Guiding Principles by accinent


									Guiding Principles and
   Best Practices
       for the
  San Jose District
In May of 2008, citizens and stakeholders of Bisbee participated in a week-
long intensive planning workshop for the San Jose District. The Charrette
team received over 300 comments from the public regarding their vision
and ideas for this area which were then synthesized into 6 broad themes,
followed by Guiding Principles and Best Practices to implement the
principles. These principles and practices should serve as the
underpinnings for future policies, reviews and decisions about growth in
San Jose made by the City and its citizens.
In 2007, the City of Bisbee became a signatory to the U.S. Mayors Climate
Protection Agreement, as endorsed by the 73rd Annual U.S. Conference of
Mayors meeting, Chicago, 2005

As one of only ten signatories to this agreement in the state of Arizona, the city
has agreed to strive to meet or exceed Kyoto Protocol targets for reducing global
warming pollution by taking actions in its own operations and communities.
Sustainability, including the conservation of San Jose’s natural amenities, are
inextricably linked to this agreement.

Designs for new as well as the improvement of existing development
should create opportunities to reduce the carbon footprint of that
development through energy efficiency and water conservation, while
protecting San Jose’s wildlife corridors, habitat, washes, groundwater
and viewsheds.

Best Practices

 Sites within walking distance of shopping centers, jobs, schools, trails or
  public transit
 Promote transportation options such as bicycle trails, commute trip reduction
  programs, incentives for car pooling and public transit;
 Clustered development with 80% or more open space.
 Open space could include parks, ball fields, civic plazas, formal gardens,
  children’s playgrounds, and as well as open space that accommodates the
  ecological functions of undeveloped lands, preserves washes and riparian
  corridors, and provides habitat protection
 Ranch and cropland conservation
 Manage and monitor open space through conservation easement
 Respect on site topography, limit impact to within 15' of the footprint of the
Sustainability Best Practices (cont’d)

   Protect onsite vegetation, soil during process
   Recycled materials for building construction
   Pervious pavement
   Narrow road widths: 10 feet per lane
   Passive solar (east-west oriented)
   Plant native shade trees on north side
   Evaluate opportunities to increase pump efficiency in water and wastewater
    systems; recover wastewater treatment methane for energy production
   Treatment of effluent to a quality for re-use or recharging aquifer
   100 % alternative/renewable energy e.g. solar panels, wind turbines
   Use local materials for construction
   Renewable materials within 100 miles of site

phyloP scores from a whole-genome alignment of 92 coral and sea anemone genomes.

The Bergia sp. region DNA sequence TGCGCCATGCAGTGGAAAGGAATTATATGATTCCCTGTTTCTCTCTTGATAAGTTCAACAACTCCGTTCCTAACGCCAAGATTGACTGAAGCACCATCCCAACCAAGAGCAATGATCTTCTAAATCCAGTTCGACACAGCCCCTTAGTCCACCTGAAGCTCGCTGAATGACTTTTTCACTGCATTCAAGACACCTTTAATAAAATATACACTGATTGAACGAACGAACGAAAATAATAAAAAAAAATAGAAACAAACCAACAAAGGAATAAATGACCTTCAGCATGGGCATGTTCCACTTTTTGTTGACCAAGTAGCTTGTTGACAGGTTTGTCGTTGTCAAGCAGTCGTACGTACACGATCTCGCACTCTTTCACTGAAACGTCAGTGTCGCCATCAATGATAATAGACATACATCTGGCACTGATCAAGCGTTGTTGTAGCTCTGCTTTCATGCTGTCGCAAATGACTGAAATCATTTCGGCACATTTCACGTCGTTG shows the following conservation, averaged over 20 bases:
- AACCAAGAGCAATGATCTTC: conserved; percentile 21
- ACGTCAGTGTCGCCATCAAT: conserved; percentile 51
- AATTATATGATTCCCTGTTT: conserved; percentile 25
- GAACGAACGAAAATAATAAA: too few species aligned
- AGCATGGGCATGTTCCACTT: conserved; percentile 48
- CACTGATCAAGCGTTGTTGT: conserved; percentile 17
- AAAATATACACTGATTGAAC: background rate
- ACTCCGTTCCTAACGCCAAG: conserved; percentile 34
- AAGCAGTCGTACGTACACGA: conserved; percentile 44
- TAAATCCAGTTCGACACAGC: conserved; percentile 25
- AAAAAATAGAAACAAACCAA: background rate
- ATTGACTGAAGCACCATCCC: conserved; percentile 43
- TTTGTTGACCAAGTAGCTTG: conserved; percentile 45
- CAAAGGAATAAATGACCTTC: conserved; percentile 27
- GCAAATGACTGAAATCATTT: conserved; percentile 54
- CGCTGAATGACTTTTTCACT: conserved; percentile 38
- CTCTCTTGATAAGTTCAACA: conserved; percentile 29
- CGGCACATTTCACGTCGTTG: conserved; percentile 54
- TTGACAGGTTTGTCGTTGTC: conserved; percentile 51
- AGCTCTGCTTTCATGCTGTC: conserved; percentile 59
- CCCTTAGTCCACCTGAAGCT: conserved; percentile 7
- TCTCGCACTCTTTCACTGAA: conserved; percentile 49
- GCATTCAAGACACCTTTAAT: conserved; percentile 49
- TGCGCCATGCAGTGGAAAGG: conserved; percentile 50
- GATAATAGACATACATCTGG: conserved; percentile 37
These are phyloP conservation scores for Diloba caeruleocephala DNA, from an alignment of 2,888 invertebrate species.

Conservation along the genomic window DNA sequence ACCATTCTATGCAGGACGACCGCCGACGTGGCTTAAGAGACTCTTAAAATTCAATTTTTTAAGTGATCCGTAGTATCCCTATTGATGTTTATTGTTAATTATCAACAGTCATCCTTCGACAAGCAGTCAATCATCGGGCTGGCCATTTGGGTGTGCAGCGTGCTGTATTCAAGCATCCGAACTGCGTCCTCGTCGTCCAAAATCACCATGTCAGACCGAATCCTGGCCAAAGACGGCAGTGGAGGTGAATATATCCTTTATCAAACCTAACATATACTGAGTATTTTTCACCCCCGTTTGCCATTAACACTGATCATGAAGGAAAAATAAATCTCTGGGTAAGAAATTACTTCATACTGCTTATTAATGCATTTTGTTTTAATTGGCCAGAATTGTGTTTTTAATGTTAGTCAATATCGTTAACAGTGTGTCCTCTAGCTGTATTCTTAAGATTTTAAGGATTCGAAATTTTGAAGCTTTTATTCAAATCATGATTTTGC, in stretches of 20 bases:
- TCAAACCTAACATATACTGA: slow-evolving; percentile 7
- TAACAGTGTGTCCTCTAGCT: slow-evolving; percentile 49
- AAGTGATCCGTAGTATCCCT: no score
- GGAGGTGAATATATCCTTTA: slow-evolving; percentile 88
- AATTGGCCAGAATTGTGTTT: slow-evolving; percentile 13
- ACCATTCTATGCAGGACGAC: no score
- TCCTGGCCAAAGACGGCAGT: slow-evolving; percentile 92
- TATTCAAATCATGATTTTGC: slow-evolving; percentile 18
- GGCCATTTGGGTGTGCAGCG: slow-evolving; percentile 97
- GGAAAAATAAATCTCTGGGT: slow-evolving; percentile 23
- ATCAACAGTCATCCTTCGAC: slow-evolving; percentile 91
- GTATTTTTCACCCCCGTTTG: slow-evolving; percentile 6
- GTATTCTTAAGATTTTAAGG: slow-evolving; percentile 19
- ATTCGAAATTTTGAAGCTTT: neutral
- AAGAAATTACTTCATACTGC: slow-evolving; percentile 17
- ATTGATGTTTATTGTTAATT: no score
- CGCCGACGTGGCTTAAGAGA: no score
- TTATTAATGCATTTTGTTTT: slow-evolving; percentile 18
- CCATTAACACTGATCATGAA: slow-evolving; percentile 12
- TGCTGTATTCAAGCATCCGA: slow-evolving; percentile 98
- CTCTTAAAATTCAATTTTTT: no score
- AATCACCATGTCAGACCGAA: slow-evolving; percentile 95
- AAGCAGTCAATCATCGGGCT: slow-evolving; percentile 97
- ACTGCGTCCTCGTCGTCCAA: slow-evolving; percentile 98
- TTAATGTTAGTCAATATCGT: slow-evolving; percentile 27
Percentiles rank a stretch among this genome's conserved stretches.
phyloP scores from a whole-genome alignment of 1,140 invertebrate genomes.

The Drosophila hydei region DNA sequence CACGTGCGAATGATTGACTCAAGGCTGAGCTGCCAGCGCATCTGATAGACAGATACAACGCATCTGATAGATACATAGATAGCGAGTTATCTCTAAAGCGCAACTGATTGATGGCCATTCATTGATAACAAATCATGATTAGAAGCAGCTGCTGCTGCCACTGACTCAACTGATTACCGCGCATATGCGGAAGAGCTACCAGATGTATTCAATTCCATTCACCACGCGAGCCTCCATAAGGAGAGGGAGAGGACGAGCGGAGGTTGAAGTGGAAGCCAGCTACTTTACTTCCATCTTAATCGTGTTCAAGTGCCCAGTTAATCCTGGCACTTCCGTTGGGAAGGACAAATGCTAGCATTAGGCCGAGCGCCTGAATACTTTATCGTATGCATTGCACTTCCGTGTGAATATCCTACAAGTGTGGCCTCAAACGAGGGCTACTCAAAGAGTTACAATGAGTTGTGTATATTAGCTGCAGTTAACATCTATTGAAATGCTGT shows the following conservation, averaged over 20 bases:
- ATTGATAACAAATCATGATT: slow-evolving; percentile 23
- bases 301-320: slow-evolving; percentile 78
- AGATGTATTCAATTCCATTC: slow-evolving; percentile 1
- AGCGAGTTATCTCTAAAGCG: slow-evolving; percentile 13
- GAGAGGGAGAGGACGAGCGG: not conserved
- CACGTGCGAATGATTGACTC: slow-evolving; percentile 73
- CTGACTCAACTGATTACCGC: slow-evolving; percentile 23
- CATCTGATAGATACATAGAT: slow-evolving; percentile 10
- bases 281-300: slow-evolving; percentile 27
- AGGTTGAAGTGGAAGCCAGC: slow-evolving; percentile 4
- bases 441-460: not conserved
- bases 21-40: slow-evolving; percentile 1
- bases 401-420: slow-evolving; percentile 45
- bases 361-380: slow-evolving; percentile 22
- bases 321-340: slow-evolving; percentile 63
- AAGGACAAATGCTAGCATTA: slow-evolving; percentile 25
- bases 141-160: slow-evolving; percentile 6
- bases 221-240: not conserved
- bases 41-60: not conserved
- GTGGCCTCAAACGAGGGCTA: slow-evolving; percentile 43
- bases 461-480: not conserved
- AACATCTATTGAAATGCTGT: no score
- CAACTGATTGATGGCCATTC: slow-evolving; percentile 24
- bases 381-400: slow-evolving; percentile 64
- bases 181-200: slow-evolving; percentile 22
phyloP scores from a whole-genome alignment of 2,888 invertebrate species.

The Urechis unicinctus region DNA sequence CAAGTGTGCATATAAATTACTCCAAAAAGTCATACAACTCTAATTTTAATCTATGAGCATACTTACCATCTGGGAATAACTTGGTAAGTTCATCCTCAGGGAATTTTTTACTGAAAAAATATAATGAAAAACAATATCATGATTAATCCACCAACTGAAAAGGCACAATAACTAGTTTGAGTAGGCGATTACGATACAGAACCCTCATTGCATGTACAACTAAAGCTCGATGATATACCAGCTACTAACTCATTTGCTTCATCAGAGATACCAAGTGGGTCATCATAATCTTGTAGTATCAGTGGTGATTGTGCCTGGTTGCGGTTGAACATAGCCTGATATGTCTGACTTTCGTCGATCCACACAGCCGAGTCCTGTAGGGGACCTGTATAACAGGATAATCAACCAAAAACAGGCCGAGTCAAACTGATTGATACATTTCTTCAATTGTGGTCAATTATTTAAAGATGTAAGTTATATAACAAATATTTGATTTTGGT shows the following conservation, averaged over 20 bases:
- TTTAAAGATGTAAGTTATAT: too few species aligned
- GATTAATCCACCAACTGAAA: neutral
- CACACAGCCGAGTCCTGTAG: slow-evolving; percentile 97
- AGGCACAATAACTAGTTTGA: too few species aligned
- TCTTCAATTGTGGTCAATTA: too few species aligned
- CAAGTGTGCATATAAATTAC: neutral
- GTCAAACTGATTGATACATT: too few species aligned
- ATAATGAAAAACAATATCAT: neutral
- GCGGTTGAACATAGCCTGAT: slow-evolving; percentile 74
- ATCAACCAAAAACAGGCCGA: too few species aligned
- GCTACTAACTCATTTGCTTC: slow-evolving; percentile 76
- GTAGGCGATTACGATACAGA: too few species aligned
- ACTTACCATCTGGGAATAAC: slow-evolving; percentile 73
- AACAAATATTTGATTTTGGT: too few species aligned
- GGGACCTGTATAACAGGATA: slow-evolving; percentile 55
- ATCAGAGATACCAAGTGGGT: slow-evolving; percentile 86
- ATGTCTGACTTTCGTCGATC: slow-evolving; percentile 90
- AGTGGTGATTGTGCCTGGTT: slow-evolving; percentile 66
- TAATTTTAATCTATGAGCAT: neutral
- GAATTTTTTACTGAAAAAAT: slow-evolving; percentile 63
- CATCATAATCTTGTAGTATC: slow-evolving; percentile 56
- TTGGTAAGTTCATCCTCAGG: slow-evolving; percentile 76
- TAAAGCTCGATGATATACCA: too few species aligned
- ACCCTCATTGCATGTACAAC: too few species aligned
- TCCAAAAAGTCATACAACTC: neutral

   Use of grey water and rainwater harvesting
   Low-flow fixtures
   Use of drought-tolerant landscaping
   Use of rastra, adobe, mikey block, rammed earth or other
    sustainable/renewable and energy efficient materials in construction
   White roof to reduce urban heat island.
   Use of roof as living space
   Shade trees on north side of building
   Passive solar ventilation air preheating system
   Solar thermal hot water
   Radiant heating
   Dark skies compatible
   Natural lighting (skylights/windows)
   Elimination of carpet
   Use of concrete or tile
   Energy star rated
   Elimination of electric appliance in favor of other method (clothes line)
   Help educate the homeowners, public, schools, other jurisdictions,
    professional associations, business and industry about reducing global
    warming pollution Greater than 15% of housing is affordable
   Increase recycling rates in City operations and in the community
   Work with Cochise County to develop policies that help control hillside
    development and that encourage and direct development within the city limits
   Encourage a mix of land uses to help minimize driving distances to services
    and employment
   Provide incentives for conservation subdivision design
   Shared parking, credit for parking provided off-site and reduced parking
    requirements for mixed use development
   A robust, efficient, user-friendly, all-materials, recycling program
   A local recycling center for used building materials
         Community Character / Identity / Sense of Place
The City of Bisbee, as a whole, is identified by the character of its historic district
in Old Bisbee, and older, planned neighborhoods like Warren. San Jose has the
opportunity to grow and improve in a way that creates its own unique identity, yet
to do so in harmony with the concept that Bisbee is one city united by its diverse

New development should incorporate design features such as
architectural styles, landscaping, beautification, connectivity, multi-
modal access and recreational amenities that create a sense of place
for new and existing residents of the San Jose District.

Best Practices

   Design guidelines
   Site Plan review
   Form-based codes
   Special districts and overlay zones so streets, buildings, and public spaces
    work together to create a sense of place and promote local character
   Adopt streetscape and parking standards for all roads that utilize indigenous
    drought-tolerant vegetation or xeriscapes, drip irrigation, water harvesting,
    and a high desert or compatible with the existing vegetation plant palette
   Consider adoption of a Native Plant Preservation Ordinance
   Require that all new development provides street and trail connectivity to
    adjacent properties
   Encourage large residential developments to include recreational amenities
    such as parks, children’s playgrounds, and multi-use trails or provide in-lieu
   Seek funding sources for beautification efforts along Highway 92 and Naco
    Highway and throughout the San Jose District